Similar accounts might be given from contemporary accounts of near-death experiences. Swedenborg points out that no sight or hearing is possible in the absence of the appropriate organ, hence that the spirit as well as the body has to be in a form, a human form, which enjoys senses when separated from the body.  The fact that the body is a duplicate of the physical body accounts for the confusion of the novitiate, who can only associate body with matter;  thus when he sees that he is in a body he concludes that he must still be in a material body.

The senses, then, are manifest through another body which is substantial in the sense that it has form, but not in the sense that the form is material.  This body cannot be seen with the eyes of the bodybut only with the eyes of the spirit, to which it seems like a man in the world.  His senses are supposed to be far more exquisite ‘for the things of the body, being comparatively gross, had rendered the sensations obtuse, and this all the more because the man had immersed them in earthly and worldly things’.  The thoughts are much clearer and more distinct – ‘there are more things contained in a single idea of their thought than in a thousand of the ideas that they had possessed in this world.’ Again this compares interestingly with descriptions of very clear mental processes in contemporary NDEs. The speech is said to be interior, thus communication is wordless – i.e. telepathic –  and thoughts pass from one to the other without the medium of spoken language;  nor can the thoughts be concealed, as their expression is immediate and spontaneous – an embarrassing prospect of those who, like Voltaire, reckon that our tongues are for concealing our thoughts.  In conclusion, Swedenborg points out that ‘life consists in the exercise of sensation, for without it there is no life, and such as the faculty of sensation is, such is the life’ – a conception of life in terms of continued experience similar to the assumptions made by H.H. Price in his essay on Survival and the Idea of Another World.  After death man is in a spiritual body which has more refined senses than its physical counterpart.

Reactions to the burial of the physical body are mixed.  Swedenborg explains that the scene can only be perceived by the spirit through his eyes (material) not through their own, and even then only because he is in the unique position of being in both the natural and spiritual worlds at once.  Yet one does read elsewhere of people witnessing their funeral not apparently through the eyes of a witness. One friend of his said at his funeral that they should throw his body away, because he himself was alive.  The engineer Polhem, however, is reported by Swedenborg to have experienced a good deal of confusion or cognitive dissonance owing to his previous views:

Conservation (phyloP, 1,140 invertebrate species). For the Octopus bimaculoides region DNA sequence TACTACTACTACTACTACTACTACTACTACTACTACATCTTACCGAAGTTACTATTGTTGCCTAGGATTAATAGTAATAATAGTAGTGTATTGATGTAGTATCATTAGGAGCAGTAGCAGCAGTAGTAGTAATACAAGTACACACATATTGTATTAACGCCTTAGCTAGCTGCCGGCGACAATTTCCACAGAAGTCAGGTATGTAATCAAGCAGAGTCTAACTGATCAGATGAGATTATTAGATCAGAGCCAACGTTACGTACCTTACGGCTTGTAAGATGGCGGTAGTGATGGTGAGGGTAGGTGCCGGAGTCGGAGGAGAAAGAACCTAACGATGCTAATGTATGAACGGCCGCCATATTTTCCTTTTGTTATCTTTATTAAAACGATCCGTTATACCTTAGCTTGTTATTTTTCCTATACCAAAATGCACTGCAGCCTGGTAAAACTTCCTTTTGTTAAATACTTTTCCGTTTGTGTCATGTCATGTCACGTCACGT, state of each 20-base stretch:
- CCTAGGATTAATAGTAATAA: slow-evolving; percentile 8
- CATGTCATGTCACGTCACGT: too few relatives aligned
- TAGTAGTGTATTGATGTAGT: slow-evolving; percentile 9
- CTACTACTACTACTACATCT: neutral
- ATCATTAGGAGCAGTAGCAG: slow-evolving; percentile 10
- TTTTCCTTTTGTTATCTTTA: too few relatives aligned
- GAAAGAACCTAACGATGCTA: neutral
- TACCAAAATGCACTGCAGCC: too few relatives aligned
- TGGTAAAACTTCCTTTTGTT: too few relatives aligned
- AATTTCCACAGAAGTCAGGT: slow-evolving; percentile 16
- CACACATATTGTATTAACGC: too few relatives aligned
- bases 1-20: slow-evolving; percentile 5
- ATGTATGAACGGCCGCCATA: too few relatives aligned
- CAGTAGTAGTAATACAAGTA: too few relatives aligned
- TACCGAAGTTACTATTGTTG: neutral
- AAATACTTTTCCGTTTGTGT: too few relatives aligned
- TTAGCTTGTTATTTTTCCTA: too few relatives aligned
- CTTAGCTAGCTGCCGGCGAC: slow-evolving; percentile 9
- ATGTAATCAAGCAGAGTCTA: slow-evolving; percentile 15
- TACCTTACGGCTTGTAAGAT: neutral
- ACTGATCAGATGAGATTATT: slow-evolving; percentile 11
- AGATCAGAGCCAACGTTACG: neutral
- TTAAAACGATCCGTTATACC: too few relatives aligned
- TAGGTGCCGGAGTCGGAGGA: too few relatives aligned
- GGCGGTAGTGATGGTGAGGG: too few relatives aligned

Polhem died on Monday. He spoke with me on Thursday;  and when I was invited to his funeral he saw his coffin, and those who were there, and the whole procession, and also when his body was laid in the grave;  and in the meantime he spoke with me, asking why he was buried when he was still alive:  and he heard, also, when the priest said that he would be resuscitated at the last judgment, and yet he had been resuscitated for some time;  and he marvelled that such a belief should exist, as that men should be resuscitated at the last judgment, when he was still alive;  and that the body should rise again, when yet he himself was sensible of being in a body.

Polhem’s witnessing of his own funeral should have enabled him to appreciate his true state.  Swedenborg tells of acquaintances with whom he had conversed after their death, and who have

wondered exceedingly that during the bodily life no one knows or believes that he is to live when the bodily life is over …..they have  desired me to tell their friends that they are alive, and to write and tell them what their condition is, even as I have related to themselves many things about that of their friends here.  But I replied that were I to tell their friends such things, or to write to them about them, they would not believe, but would call them delusions, would scoff at them, and would ask for signs and miracles before they would believe;  and I should merely expose myself to their derision.

Sadly this is probably true, even today. If one is to believe a message purporting to come from Bertrand Russell through Rosemary Brown, he would not have believed his own message while still in the body.  Swedenborg is extremely pessimistic about the possibility of convincing those still in the body of the continued existence of their friends.  He gives three main arguments for scepticism about the immediate resuscitation of consciousness:  that the spirit can have no existence apart from the body;  that men will sleep until the day of judgement;  and that the nature of the soul is to be unextended in space.  The first two arguments are forms of materialism, in that neither can conceive of an existence apart from the physical body – the first a rationalist and the second a religious version.  The third derives from the Cartesian assumption that while the body is substantial and extended in space, the soul or mind is unextended, and can therefore have no form.  We shall look at each of these in turn.